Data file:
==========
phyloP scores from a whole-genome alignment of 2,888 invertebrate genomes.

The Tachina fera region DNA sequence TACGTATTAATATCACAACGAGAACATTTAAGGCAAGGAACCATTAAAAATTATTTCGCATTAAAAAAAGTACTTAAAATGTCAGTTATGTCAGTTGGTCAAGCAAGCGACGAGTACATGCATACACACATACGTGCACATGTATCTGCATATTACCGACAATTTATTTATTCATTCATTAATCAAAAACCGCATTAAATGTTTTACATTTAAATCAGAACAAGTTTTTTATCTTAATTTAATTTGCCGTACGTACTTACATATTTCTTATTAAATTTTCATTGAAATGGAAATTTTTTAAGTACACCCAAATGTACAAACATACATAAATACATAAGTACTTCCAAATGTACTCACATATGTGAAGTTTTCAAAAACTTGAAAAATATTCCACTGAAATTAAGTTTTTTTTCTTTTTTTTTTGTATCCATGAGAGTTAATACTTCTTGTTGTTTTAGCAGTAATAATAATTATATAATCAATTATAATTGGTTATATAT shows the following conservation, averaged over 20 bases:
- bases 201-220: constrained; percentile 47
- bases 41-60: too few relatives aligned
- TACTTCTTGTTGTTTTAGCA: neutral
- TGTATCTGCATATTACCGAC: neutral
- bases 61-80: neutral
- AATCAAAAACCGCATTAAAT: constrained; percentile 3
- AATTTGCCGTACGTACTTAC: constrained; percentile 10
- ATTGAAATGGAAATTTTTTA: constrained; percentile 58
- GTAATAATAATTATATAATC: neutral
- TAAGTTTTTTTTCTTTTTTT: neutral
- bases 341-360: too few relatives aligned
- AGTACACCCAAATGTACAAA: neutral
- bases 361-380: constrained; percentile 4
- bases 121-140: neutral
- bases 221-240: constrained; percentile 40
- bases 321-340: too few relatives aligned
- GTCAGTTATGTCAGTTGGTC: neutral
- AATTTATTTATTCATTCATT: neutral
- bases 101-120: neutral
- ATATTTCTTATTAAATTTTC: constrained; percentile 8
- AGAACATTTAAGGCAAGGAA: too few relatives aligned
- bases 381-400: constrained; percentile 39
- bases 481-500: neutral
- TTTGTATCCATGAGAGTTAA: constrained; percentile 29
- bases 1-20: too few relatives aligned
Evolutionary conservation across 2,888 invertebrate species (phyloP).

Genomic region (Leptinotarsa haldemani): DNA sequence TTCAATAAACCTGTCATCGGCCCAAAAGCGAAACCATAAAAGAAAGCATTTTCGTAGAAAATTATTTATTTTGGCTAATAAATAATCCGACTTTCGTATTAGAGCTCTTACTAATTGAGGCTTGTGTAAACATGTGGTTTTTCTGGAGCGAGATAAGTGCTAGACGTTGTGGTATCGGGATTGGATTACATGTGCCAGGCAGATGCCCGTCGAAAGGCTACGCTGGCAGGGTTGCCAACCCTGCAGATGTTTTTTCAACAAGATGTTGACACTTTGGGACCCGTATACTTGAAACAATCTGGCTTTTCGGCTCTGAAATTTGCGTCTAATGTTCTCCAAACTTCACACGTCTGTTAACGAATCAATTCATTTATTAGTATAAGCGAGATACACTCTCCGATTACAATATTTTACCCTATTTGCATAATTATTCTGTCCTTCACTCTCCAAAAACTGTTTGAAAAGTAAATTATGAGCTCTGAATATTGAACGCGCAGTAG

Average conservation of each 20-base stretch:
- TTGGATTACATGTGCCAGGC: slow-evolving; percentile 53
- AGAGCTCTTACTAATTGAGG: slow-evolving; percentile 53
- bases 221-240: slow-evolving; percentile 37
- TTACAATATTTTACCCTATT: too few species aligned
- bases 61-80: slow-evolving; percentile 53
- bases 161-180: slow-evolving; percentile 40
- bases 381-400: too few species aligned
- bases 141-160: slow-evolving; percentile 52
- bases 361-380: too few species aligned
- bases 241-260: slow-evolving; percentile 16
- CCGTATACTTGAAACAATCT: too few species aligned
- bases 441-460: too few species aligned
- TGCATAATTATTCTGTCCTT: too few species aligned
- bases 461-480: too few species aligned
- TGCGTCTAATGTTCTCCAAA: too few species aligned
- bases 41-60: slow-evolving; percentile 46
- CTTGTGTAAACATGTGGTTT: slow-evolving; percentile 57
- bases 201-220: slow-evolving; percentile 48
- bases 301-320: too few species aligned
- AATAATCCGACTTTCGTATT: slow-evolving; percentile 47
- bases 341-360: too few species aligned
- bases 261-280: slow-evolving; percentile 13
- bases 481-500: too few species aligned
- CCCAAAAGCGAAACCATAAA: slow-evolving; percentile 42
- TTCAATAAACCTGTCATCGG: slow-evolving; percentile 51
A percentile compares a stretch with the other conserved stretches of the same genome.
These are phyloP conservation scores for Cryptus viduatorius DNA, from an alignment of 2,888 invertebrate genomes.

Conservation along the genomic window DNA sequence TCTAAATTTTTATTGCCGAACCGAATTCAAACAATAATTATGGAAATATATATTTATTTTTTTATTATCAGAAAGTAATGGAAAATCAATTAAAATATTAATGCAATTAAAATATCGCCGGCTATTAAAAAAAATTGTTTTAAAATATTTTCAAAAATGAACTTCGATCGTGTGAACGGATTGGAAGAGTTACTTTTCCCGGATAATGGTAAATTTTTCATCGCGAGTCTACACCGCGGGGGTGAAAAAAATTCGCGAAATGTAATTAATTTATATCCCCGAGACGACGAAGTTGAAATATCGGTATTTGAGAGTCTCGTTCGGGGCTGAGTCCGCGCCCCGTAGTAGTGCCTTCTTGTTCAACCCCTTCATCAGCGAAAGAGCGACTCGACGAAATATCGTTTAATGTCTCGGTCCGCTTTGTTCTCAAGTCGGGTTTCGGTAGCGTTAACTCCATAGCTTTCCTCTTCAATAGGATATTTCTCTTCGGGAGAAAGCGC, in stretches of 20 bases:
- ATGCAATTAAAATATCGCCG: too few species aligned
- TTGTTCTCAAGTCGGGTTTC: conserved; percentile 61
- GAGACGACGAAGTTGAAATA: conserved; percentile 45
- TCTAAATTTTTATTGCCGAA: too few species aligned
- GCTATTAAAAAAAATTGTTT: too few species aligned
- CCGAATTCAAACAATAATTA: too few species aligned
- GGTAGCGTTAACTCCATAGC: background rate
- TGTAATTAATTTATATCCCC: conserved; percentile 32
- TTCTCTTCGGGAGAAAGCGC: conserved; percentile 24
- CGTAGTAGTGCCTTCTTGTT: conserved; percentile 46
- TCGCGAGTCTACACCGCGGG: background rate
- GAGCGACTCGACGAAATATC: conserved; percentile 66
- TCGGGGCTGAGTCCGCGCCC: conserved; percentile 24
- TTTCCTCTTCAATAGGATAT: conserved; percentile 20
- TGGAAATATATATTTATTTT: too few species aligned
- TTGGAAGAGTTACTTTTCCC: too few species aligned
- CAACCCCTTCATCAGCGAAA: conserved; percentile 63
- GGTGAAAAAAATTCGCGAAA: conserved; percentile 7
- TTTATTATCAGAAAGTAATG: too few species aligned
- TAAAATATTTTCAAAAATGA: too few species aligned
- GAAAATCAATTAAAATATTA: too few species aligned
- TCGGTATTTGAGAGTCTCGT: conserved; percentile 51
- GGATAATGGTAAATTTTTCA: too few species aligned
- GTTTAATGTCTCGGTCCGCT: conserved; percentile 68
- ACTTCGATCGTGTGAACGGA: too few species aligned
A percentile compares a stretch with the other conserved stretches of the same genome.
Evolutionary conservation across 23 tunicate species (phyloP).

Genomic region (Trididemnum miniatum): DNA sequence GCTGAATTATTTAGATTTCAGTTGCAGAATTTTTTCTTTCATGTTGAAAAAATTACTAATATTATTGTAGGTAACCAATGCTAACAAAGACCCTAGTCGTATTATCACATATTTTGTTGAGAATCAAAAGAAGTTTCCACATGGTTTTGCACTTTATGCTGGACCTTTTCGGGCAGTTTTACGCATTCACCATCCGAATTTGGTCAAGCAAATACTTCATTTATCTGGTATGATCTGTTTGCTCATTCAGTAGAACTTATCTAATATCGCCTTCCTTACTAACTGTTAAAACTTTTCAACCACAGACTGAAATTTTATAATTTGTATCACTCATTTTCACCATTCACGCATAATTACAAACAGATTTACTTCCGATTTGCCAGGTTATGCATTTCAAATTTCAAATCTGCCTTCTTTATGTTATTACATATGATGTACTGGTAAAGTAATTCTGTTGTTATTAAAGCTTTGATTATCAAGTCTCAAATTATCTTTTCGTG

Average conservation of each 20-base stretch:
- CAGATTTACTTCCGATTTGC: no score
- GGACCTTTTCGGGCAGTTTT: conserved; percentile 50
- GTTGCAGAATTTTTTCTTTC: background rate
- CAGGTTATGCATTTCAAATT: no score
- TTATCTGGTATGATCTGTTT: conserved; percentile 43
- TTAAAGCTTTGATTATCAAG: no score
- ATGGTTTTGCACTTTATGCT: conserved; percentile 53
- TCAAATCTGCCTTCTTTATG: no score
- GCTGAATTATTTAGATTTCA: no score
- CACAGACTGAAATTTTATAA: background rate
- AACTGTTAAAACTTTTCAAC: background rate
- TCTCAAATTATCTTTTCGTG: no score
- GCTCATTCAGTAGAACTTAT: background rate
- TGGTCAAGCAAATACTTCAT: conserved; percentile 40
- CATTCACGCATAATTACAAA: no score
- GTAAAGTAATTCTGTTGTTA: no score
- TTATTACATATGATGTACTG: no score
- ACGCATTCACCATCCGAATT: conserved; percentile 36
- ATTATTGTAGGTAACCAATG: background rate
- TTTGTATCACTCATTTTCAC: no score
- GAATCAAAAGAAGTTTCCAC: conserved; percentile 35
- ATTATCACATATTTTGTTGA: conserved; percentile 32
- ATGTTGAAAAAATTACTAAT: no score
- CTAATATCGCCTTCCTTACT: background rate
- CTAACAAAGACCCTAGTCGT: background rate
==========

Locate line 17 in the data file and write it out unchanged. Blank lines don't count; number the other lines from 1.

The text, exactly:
- bases 221-240: constrained; percentile 40